5. Cornhead Says:


    What about new GBM drugs in testing by ZIOP, JUNO and KITE?

  6. J.J. Says:

    The Vietnam POWs went through hell. Just being locked up in solitary for many years is bad, but they were subjected to real torture – the kind that results in lifelong crippling. But for the grace of God I could have been one of them. I doubt I would have acquitted myself as well as McCain did.

    I have disagreed with McCain on many political issues as well, but my admiration for his Naval service has never waned.

    This is devastating news for him and his family. My thoughts and prayers are for them all. I hope that the time remaining to him is filled with family and love.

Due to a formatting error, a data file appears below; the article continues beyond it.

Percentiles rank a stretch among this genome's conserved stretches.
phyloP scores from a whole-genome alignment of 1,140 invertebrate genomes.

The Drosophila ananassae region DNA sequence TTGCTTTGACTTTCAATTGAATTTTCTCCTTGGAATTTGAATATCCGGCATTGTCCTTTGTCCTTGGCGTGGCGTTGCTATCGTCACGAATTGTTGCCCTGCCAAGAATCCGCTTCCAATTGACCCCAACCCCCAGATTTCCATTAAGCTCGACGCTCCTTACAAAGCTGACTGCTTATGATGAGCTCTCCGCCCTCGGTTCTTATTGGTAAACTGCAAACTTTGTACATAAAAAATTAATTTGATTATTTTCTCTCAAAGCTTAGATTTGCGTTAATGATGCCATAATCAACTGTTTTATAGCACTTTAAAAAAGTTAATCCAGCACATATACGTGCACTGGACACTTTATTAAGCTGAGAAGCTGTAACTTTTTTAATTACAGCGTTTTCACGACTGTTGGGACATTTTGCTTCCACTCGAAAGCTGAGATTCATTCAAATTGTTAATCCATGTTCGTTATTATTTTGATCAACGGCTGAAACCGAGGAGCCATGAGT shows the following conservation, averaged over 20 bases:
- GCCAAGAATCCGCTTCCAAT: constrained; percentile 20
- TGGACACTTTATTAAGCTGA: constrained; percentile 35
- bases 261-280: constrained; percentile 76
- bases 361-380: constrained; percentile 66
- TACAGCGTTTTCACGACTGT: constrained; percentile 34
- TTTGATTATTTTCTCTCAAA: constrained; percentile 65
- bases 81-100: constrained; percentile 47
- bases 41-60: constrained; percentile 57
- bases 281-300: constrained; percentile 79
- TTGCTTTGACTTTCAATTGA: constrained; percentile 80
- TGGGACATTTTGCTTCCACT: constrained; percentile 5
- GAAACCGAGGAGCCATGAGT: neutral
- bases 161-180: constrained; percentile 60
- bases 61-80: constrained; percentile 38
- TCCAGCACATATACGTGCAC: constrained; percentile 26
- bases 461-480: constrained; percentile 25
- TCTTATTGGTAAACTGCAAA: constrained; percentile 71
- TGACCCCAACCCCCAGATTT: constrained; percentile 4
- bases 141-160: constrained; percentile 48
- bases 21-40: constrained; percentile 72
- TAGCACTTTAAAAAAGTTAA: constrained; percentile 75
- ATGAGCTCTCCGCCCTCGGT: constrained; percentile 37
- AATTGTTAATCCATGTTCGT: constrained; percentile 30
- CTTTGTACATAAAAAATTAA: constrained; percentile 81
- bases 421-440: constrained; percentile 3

7. Hank Balz Says:

    the real mccain:



  8. OldTexan Says:

    As with a lot of you I voted for McCain/Palin and if the press had not been so vicious they might have had a better chance and if elected done a decent job but that did not happen.

    I admired John McCain the warrior who was an Admiral’s son and went in harm’s way and paid a very dear price. He is indeed a war hero.

    I am afraid as the years went by he mellowed and tried to be a peace keeper meeting in the middle with people who never meet in the middle. Any compromise they consider a weakness and they take what you give them and then they demand more because the have already received a bit.

    Having said all of that I do wish him well and know that his outcome is dim, cancer is a bitch. I have been down that road three times working now with part of one kidney and at times waiting for the other shoe to drop.